Abraham was gathered to his people

When we come to the end of Abraham’s life in the book of Genesis, Scripture makes it clear to us that we have not actually come to the end of Abraham’s life.    

Genesis 25:8 tells us, “Abraham breathed his last and died in a good old age, an old man and full of years.”  The text is clear here, “Abraham breathed his last”—when you stop breathing, you die—“and died”—you can’t say it any more clearly than that.  Abraham is dead!

Yet the verse goes on to tell us that Abraham “was gathered to his people.”  Certainly this does not refer to Abraham’s bones being deposited in a family crypt with his ancestors, for Abraham had left the home of his ancestors.  His body would be placed in the cave of Machpelah that Abraham had purchased for a burial place for his wife Sarah.  Hers were the only bones in the tomb at the time of Abraham’s death, but the text is clear that Abraham “was gathered to his people” and not just to his wife.  Moreover, Scripture also tells us that Aaron and Moses were “gathered” to their people, but both of them died in the desert and were buried there, far from any of their ancestors. 

The fact that Abraham (along with Aaron, Moses, and many others in Scripture) “was “gathered to his people” is one of the early indications we find in Scripture that the end of our life on earth is not actually the end of life for us.  Scripture lets us know that we can look ahead to on the other side of death—a new life full of joyful reunions with loved ones who have gone before us.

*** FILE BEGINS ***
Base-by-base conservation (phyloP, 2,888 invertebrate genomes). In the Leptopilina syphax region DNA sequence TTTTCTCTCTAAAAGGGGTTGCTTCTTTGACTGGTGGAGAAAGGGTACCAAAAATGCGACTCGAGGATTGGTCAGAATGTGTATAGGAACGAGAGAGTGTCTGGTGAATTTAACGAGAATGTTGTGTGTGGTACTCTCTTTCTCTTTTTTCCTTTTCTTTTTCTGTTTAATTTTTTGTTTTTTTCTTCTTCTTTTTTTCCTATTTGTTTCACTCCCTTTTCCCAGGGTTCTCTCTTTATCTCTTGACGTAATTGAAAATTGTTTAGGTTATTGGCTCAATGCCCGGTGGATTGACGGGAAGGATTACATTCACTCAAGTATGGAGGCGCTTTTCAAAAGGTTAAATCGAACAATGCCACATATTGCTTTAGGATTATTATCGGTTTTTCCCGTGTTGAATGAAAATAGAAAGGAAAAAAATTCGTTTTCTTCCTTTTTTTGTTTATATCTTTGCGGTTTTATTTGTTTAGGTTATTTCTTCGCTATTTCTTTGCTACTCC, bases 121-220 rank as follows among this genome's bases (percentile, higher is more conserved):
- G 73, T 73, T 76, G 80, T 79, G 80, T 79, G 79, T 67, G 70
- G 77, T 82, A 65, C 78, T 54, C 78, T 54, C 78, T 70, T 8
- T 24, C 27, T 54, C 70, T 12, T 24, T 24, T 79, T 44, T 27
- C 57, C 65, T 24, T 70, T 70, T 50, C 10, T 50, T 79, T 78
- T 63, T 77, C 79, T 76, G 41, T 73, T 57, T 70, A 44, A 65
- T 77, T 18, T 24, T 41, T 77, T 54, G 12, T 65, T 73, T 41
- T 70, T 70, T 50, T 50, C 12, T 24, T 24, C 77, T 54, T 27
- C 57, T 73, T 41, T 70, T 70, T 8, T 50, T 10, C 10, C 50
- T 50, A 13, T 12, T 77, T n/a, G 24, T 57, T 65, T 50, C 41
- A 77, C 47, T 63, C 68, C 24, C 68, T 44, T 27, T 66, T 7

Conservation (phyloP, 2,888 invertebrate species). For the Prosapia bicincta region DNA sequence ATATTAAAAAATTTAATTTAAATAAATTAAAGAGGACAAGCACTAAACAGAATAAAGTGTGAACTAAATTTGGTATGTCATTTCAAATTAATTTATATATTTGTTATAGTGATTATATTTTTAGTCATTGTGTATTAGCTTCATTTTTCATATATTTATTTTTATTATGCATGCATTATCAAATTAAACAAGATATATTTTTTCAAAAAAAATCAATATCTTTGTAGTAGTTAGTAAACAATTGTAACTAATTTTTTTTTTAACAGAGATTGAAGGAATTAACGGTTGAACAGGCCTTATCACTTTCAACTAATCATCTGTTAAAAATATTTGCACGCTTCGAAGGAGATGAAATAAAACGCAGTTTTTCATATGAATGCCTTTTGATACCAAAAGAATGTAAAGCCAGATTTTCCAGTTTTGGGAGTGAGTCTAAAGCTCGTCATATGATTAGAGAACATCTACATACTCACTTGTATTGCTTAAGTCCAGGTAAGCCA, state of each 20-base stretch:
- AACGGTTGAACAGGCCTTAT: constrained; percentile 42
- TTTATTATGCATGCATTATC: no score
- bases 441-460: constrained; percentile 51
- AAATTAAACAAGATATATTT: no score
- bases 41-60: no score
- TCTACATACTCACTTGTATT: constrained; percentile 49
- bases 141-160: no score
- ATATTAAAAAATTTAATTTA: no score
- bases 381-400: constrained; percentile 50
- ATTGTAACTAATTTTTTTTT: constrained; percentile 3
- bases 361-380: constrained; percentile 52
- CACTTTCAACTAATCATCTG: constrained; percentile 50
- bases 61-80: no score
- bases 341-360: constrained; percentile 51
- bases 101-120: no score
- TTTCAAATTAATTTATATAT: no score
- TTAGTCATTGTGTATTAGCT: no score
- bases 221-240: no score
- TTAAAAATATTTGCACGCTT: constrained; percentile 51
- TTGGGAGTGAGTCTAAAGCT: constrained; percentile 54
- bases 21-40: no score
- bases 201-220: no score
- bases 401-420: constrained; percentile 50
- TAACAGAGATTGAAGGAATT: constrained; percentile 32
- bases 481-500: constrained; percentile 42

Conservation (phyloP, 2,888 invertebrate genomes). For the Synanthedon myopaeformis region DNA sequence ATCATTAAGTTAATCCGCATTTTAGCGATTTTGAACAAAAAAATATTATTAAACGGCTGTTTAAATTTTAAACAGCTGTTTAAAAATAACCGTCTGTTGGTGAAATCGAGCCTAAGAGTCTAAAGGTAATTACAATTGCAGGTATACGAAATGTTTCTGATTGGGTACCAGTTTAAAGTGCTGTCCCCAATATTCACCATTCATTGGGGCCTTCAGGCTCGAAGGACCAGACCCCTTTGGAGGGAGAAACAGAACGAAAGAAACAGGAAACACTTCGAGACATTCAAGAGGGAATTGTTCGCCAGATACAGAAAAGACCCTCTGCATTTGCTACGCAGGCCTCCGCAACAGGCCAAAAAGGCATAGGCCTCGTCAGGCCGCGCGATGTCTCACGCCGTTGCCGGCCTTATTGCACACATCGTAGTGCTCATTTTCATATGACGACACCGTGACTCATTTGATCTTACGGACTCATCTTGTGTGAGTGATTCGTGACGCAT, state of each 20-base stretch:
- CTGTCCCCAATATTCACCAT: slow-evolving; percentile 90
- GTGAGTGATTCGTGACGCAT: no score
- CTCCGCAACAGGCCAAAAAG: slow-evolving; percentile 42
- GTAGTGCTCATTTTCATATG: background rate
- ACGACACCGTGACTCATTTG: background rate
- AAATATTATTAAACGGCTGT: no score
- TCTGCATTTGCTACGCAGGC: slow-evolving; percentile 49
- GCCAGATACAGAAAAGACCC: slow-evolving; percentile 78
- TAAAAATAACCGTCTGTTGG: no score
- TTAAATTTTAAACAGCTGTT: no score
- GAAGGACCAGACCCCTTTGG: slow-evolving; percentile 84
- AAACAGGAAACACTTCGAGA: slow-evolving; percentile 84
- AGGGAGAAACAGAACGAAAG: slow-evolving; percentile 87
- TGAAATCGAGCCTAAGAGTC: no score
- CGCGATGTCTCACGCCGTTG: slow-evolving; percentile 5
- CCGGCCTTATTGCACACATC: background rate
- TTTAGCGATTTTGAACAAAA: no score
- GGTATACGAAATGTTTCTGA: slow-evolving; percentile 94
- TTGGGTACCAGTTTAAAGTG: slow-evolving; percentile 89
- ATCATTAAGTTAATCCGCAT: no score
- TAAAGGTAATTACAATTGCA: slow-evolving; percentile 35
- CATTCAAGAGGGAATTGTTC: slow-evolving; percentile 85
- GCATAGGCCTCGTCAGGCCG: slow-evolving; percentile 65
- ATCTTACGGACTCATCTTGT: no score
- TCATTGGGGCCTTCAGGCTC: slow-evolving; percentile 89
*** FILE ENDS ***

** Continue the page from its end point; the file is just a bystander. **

Shortly before his death, Cardinal Joseph Bernardin wrote, “Many people have asked me to tell them about heaven and the afterlife.  I sometimes smile at the request because I do not know any more than they do.  Yet, when one young man asked if I looked forward to God and to all those who have gone before me, I made a connection to something…. The first time I traveled with my mother and sister to my parents’ homeland of Tonadico, in northern Italy, I felt as if I had been there before.  After years of looking through my mother’s photo albums, I knew the mountains, the land, the houses, the people.  As soon as we entered the valley, I said, ‘My God, I know this place.  I am home.’  Somehow I think crossing from this life into life eternal will be similar.  I will be home.” (from The Gift of Peace, by Cardinal Joseph Bernardin) 

The end of life on this earth will actually be a going home to our true homeland and to joyful reunions with those who have gone before us. 

Dr. Howard Hendricks of Dallas Seminary shared with a friend shortly before he died, “I’m going from the land of the dying to the land of the living.”    

This world is where people die.  Heaven is where death is behind us and where people live.  When Abraham “was gathered to his people,” he left the land of the dying.  He “was gathered to his people” in the land of the living.  That’s how it is for all who belong to the Lord of life. 


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